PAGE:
"Who is Amanda Knox?" asked Carlo Pacelli, who represents the man Knox accuses of the killing. "Is she the mild, sweet young woman with no makeup you see before you today? Or is she, in fact, the one I have described and who emerges from the court papers on the basis of eyewitness portraits, given over to lust, narcotic substances and the consumption of alcohol?"
Pacelli represents Congolese bartender Patrick Lumumba.
The lawyer told a court in Perugia, Italy, Knox has a "double soul" and can be compassionate or diabolical, Britain's Guardian reported Monday.
Knox, 25, of Seattle, and her Italian boyfriend, Raffaele Sollecito, appealed their respective 26- and 25-year prison sentences in the death of Knox's British roommate Meredith Kercher, who was found partially nude with her throat slashed in 2007. A man from the Ivory Coast was convicted separately.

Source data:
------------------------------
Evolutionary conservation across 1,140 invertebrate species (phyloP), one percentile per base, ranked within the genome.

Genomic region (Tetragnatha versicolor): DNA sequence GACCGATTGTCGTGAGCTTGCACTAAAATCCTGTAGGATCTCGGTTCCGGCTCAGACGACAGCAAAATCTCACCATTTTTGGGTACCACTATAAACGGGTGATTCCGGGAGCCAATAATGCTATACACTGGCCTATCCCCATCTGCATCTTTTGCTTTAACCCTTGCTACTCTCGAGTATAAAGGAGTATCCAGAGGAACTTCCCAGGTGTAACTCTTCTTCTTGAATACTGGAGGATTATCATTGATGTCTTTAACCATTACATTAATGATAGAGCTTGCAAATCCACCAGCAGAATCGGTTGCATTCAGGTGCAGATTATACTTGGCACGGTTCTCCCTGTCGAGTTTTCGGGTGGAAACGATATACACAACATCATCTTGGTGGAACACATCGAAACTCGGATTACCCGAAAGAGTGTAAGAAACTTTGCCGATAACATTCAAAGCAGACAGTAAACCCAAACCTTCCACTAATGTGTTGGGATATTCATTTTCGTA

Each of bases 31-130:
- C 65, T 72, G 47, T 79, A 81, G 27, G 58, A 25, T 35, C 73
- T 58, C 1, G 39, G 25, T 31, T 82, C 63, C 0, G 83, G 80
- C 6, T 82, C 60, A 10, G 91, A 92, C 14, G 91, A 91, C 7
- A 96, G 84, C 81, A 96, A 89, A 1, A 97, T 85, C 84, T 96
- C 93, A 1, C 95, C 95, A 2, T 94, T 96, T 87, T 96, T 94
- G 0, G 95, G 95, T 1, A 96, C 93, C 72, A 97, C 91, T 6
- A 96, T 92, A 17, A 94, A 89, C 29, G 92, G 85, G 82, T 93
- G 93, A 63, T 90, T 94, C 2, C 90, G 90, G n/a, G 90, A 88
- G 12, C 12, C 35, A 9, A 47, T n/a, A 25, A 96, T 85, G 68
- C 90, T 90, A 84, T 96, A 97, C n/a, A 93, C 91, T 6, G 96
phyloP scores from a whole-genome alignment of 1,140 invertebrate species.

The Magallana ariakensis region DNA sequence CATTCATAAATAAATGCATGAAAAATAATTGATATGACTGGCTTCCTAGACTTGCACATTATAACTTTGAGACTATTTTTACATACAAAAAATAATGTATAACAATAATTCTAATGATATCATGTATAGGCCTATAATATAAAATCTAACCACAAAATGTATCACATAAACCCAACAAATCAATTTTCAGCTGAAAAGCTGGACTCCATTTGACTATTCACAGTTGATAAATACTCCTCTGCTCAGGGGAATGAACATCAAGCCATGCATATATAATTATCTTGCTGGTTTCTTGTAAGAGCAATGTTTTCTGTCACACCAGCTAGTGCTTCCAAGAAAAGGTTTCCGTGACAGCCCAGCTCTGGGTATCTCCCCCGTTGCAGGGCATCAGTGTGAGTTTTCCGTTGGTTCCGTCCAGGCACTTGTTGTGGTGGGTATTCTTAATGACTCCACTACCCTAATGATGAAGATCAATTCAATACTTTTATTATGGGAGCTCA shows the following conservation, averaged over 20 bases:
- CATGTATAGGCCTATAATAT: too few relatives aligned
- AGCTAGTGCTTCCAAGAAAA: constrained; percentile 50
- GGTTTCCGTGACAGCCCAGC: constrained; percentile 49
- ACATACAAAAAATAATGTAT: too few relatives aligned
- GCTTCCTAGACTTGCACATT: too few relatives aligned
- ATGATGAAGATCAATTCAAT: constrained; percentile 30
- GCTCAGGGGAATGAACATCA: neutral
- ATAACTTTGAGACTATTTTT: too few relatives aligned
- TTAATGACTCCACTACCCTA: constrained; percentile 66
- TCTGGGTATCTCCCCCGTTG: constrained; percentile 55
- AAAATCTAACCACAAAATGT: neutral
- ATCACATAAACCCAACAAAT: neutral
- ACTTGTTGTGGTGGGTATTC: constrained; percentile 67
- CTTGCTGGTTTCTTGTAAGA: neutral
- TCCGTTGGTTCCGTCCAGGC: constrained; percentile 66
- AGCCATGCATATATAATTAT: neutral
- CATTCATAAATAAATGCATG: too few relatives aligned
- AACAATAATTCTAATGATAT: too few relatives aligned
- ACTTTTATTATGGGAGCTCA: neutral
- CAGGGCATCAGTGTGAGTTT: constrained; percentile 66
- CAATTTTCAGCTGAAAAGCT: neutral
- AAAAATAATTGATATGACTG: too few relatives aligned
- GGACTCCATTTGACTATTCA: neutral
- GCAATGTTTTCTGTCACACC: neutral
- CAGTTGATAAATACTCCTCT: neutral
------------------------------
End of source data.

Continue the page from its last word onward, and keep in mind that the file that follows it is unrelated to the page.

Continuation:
Knox named Lumumba as the killer in a statement made to police before Kercher's body was found. She subsequently withdrew that statement. However, Lumumba has attached himself to the case, which is permissible under Italian law.
Outside of the courtroom, Lumumba said, "I ask for justice, not vendetta," ABC News reported on "Good Morning America."
"She is a great actress. ... I know her better than most," Lumumba said. "I don't know if she was the assassin but she lied because she needed time."
Attorneys representing Knox and Sollecito will make their summations later this week, followed by rebuttals, ABC News said.
Knox and Sollecito also have a chance to make statements before six jurors and two judges begin deliberations. The prosecution needs a majority jury vote to keep Knox and Sollecito in prison. An evenly divided vote means the two would be released.